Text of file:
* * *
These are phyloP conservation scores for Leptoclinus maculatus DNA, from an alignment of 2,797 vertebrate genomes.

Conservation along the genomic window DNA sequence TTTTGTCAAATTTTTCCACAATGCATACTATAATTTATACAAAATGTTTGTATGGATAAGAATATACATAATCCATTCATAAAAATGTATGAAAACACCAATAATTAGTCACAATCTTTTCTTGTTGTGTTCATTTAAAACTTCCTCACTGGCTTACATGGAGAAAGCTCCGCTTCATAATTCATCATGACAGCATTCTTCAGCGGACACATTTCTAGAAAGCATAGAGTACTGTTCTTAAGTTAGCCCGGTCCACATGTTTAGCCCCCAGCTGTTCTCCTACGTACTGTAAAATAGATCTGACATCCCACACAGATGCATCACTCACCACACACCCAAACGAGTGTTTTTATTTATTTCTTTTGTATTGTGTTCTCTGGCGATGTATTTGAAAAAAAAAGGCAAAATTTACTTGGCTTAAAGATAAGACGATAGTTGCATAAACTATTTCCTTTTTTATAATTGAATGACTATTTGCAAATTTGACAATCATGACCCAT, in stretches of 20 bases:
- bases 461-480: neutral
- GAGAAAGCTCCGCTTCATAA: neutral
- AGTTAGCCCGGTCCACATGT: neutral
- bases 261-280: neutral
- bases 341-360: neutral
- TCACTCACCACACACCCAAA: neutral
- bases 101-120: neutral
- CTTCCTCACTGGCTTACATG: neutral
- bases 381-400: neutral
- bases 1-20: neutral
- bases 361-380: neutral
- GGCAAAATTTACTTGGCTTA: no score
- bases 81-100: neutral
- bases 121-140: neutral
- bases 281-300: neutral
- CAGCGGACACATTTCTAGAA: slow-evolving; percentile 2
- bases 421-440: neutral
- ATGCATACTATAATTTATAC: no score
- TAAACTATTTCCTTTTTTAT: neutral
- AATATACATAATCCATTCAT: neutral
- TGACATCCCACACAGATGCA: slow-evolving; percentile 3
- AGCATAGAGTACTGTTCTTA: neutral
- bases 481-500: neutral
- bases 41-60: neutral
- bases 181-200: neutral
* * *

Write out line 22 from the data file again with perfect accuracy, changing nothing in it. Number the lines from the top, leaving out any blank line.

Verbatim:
- AATATACATAATCCATTCAT: neutral